Tom Dempsey

UNI Products Fly Tiers Corner

UNI Products

Mobile, Alabama

September 2021

“I’ve always liked to make things,” Tom Dempsey notes. “When you start losing saltwater flies that coast $4.00 apiece, you learn quickly how to tie your own flies.”

That is how Dempsey launched into tying saltwater flies. In the real world, Dempsey is an orthopedic surgeon. But his obsession has been chasing his fly-fishing passion for almost two decades.

Dempsey and a young pupil at the vise.

Since being introduced to the sport on a frigid stream in Alaska, Dempsey as chased fish from the Gaspe Region of Quebec to the Amazon, from British Columbia to Patagonia, always returning to his Gulf Coast home waters.

A casting instructor certified by Fly Fishers International and expert fly tier, Dempsey joined with Dino Frangos and Dwight Yoder to form the Gulf Coast Fly Fishing School, dedicated to teaching and promoting the sport of fly fishing.

Dempsey lives in Mobile, but grew up in southeastern North Carolina casting in the surf and off of piers along the Atlantic coast. He was blessed with a father and grandfather who both loved to fish. He was introduced to fly fishing on a medical-implant sponsored trip to Alaska, and has not used conventional tackle since.

“I am a mostly self-taught tier,” Dempsey explained. “The first fly I ever tied was a Wooly Bugger a kid in a local fly shop showed me how to tie. This instilled a certain inquisitive challenge that has resulted in producing many boxes of flies for as many species. What’s better than tying a fly and catching a fish with your creation? Experimenting with different patterns gives you a certain personal satisfaction.

Photo by Jimmy Jacobs.

“Living on the Gulf Coast led me to tying the majority of my flies for my favorite fish,” Dempsey expounded. “My passion is sight casting , and my favorite fish on a fly is a redfish, followed closely by speckled trout. The Terminator is my go-to creation for reds. They say redfish like any color as long as it’s gold. I somewhat believe that statement, so the Terminator is loaded with bling. For the speckled trout, I tie a knock-off Whistler that is a white bait pattern – a pimped-up Clouser Minnow with a collar.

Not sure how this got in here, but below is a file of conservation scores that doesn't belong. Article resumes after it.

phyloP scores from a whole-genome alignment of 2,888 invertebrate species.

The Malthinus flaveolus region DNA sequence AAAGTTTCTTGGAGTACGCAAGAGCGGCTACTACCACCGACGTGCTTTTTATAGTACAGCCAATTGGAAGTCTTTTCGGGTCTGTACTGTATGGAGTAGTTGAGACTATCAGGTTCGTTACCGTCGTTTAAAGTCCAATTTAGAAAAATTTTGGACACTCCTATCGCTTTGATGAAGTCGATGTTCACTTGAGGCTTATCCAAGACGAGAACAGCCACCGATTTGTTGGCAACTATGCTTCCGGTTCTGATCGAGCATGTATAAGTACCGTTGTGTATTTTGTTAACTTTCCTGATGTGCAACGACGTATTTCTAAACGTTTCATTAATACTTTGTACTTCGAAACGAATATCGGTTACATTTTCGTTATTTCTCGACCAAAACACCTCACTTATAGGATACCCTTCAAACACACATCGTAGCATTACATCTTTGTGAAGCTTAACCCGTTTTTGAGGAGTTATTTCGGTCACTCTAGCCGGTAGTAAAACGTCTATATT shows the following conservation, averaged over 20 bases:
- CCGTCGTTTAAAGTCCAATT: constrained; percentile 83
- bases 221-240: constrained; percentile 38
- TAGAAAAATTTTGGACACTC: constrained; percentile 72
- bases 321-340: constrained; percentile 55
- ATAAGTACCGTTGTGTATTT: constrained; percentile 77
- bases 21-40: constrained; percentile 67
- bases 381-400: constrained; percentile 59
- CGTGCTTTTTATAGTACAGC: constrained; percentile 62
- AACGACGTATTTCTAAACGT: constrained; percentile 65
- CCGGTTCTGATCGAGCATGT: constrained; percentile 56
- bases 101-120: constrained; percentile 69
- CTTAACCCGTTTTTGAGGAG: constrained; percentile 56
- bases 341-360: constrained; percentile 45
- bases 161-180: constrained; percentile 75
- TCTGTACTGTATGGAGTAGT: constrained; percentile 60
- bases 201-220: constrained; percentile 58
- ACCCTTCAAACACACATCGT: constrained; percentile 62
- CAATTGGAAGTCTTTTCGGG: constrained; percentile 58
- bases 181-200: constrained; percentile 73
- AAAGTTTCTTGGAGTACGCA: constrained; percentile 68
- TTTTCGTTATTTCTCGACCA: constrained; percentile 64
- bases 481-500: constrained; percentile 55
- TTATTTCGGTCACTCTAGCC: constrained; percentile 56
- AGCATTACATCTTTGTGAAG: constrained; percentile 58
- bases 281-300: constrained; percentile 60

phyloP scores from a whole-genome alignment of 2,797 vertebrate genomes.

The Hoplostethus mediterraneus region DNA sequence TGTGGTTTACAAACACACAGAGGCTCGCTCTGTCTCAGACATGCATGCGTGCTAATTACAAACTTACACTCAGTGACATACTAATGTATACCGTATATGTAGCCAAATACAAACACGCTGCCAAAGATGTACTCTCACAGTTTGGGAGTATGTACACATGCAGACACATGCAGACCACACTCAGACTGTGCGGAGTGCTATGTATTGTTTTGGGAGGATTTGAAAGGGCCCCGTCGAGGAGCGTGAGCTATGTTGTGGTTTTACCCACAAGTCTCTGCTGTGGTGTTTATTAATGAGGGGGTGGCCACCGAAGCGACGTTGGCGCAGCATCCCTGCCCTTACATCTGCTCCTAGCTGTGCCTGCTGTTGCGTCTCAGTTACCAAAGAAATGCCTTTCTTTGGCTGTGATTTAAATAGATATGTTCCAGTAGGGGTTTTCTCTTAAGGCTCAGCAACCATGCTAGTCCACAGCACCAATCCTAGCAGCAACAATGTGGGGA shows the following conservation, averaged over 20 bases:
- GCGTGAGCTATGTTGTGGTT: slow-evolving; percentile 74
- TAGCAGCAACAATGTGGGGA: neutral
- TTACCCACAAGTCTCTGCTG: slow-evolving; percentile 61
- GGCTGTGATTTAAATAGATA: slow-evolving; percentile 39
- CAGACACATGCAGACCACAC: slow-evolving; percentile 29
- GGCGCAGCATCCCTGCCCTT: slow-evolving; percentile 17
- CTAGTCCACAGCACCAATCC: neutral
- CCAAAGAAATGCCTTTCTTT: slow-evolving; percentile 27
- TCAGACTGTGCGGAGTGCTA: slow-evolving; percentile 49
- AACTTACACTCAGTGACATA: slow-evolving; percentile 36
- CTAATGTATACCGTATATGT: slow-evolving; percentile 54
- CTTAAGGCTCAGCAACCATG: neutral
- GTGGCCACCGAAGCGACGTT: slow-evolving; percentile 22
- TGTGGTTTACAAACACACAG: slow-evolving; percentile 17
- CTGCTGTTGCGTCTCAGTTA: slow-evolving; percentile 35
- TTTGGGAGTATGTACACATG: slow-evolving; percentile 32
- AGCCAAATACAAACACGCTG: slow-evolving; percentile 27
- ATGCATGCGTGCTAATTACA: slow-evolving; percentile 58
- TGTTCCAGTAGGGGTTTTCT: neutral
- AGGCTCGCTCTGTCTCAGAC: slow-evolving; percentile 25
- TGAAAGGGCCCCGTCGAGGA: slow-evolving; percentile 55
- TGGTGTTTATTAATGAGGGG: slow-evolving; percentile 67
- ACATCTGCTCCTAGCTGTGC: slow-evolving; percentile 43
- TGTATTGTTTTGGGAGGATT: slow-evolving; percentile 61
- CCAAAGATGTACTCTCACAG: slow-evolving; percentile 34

Photo by Jimmy Jacobs.

“Use the best hooks for your species. To me, this means a 4/0, slightly off-set, with needle point for reds. A 4/0 big hook gets big fish around their jaw bone. Off-set hooks are necessary so you don’t gut hook these fish. I’m 99 percent catch and release. Needle points penetrate cleanly and do not have sharp sides that can wallow a hole and result in the fish coming unbuttoned. Wide-gapped steelhead wire hooks work great for the seatrout mouth that has a fragile membrane between the jaw and the cheek.

“If I am fishing saltwater, which is about 90 percent of the time, I fish my Terminator, the Whistler, a standard Clouser, and a Double-Barrel Popper. These patterns have served me well for years, so why switch?”  said Dempsey, whose fly box often is a zip lock bag.

Dempsey believes it is impossible to beat a Clouser in chartreuse when you need a good exploratory fly. He rates a traditional black Wooly Bugger as an all-round choice in fresh and saltwater and said that poppers are too often forgotten, but not my him.

“Articulated flies are perfect for saltwater fish,” Dempsey said. “Articulated patterns accurately mimic baitfish and can be tied any size and cast easily when using the new synthetic fibers. Always remember though, fly-fishing success is more about presentation than it is imitation.”

Dempsey’s tying desk holds a smorgasbord of tried-and-true materials, but he noted too that he likes to dabble in what’s new in tying materials. He also gathers tying materials. He has a dedicated freezer for road kills. Dempsey has been known to stop traffic upon spotting a prime specimen. “There’s a pair of snippers in my truck’s tool box at the ready,” he said

“Don’t forget the local craft shop for glitter, feathers, stick on eyes and foam sheets, ” the tier added.

Tom Dempsey’s advice to would-be fly tiers is to take a class for the fundamentals. Then get with it. Practice and don’t be afraid to try new patterns and techniques. Go to conclaves and, by all means, use the Internet.

The Gulf Coast Fly Fishing School also offers classes in fly tying. Visit their website for more information.